New Zealand has one of the worst rates of child abuse in the world and critics say we are doing "bugger all" to fix the problem.

In the last 10 years, despite millions of dollars being spent and various initiatives aimed at tackling the problem, 61 children have died as a result of abuse or non-accidental injuries.

Currently the Government is overhauling Child Youth and Family after an expert panel found the agency was failing vulnerable children.

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But as the majority of children killed were not on the Cyf radar when they died, it is unlikely any changes at that level will make a difference.

More needs to be done. Everyone from lawmakers to experts agree. But they disagree on what.

Since the murder of 90-day-old twins Chris and Cru Kahui in 2006, little progress has been made on the abuse front, says a leading paediatrician.

Of the 61 babies and children killed, 31 died at the hands of a parent or caregiver and the majority suffered fatal head injuries or unsurvivable blows to their little bodies.

The most recent was a 2-year-old boy who died at his Manurewa home just before Christmas. Police are investigating and say his death was the result of a non-accidental injury.

"Since the Kahui twins died, to be frank, not a lot has changed," said Dr Patrick Kelly, who heads the child abuse team at Starship Children's Hospital.

"In terms of the rates of child abuse, what we are seeing coming through the doors at Starship, I don't see that as having changed. Certainly I don't think we've gotten on top of the problem 10 years down the track."

Dr Kelly said there was "a lot of goodwill" but attempts to tackle the issue to date have been misguided.

He believed the solution was shifting the responsibility around abuse.

"I don't think the solution lies in the reorganisation of Cyf. We have reorganised enough, there needs to be better resourcing."

"Since the Kahui twins died, to be frank, not a lot has changed," said Dr Patrick Kelly, who heads the child abuse team at Starship Children's Hospital. Photo / Natalie Slade

Dr Kelly wanted to see child protection teams operating in every hospital, enabling staff to identify anyone in need and work with them from the outset.

"District health boards have little money dedicated to child protection. It is just not seen as a health problem - and why not? Why not turn the health workforce into a child protection workforce?"

Labour's spokesperson for children Jacinda Ardern believed that abuse prevention needed to start at a much simpler level. She believed working in schools with children before they became parents later in life, educating them on the right way to treat babies and others, was the key.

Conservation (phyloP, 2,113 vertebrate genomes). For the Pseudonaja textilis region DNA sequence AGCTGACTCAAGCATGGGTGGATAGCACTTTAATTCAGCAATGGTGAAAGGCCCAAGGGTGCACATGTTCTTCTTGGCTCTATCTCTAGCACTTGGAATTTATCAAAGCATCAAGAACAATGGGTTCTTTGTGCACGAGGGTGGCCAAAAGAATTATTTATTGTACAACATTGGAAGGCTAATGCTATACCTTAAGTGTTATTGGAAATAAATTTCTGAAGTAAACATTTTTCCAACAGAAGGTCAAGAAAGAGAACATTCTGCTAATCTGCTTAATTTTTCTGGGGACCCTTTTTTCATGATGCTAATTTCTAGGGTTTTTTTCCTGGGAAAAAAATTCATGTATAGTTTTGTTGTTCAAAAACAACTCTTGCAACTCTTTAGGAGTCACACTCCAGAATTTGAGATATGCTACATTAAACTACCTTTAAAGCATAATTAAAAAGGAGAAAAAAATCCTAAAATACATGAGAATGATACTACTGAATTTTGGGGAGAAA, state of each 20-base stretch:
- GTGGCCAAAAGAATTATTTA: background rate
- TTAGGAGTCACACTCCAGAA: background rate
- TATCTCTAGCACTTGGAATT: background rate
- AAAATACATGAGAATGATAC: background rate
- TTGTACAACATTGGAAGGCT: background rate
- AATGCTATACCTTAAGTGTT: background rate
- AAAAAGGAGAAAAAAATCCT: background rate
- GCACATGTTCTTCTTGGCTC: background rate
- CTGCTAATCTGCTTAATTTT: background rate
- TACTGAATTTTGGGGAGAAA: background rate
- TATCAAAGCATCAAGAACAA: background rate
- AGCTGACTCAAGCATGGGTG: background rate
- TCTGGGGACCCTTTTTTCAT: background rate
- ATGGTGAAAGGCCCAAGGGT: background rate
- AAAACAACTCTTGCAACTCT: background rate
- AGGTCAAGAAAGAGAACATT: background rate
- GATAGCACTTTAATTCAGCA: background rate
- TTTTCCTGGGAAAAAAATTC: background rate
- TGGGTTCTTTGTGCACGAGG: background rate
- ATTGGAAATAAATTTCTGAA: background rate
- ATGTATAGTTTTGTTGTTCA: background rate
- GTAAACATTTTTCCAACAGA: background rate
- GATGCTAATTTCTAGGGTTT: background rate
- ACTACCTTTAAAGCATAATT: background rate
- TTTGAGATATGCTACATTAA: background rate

"I think it's fair to say we're trying to fix the wrong thing," she told the Herald.

"I think that's where we've got to be really pragmatic about this stuff. Any law change, any extension of punishment does nothing to prevent a child from being harmed in the future, it perhaps at best makes society feel better at the time, in the aftermath.

"But we've got to start just actually saying that some of this stuff is about changing the way that we view those most vulnerable children and the support we place around future parents. We talk the talk all the time on this as politicians. We constantly talk about breaking the cycle but we do bugger all in reality to do it."

"I think it's fair to say we're trying to fix the wrong thing," Jacinda Ardern told the Herald. Photo / Getty Images

Social Development Minister Anne Tolley conceded much more could be done - and needed to be done to protect Kiwi kids.

But she was confident the Cyf review and other mechanisms put in place since her tenure began, including the establishment of regional Children's Teams and an information-sharing hub that could be accessed by all support people working with vulnerable children, would pay off.

"There is a lot of stuff happening to address abuse, and not all of it is seen. Certainly we have seen some big changes. But it's still horrific," Mrs Tolley said.

"None of us are proud to live in a society where this is happening to innocent children. None of us want to see this happening. One child [dying] is too many."

Mrs Tolley said the key to protecting children was identifying risk factors before a child was put in harm's way. Education was also crucial - breaking the cycle and normalisation of violence and abuse that is commonplace for a significant number of Kiwi families.

"It's easy to say, not so easy to do," she said.


We encourage anyone who knows of abuse or neglect of children to take action to ensure the safety and wellbeing of all children. If you see or hear about a child whose safety and wellbeing is in immediate danger, don't wait, and don't assume someone else is acting.

Where there are crimes being committed or there is a suspicion of such, people should report to police directly via 111 or through their local police or anonymously through Crimestoppers on 0800 555 111.

You can also report any suspected child abuse, neglect, harm or maltreatment to Child Youth and Family on 0508 326 459.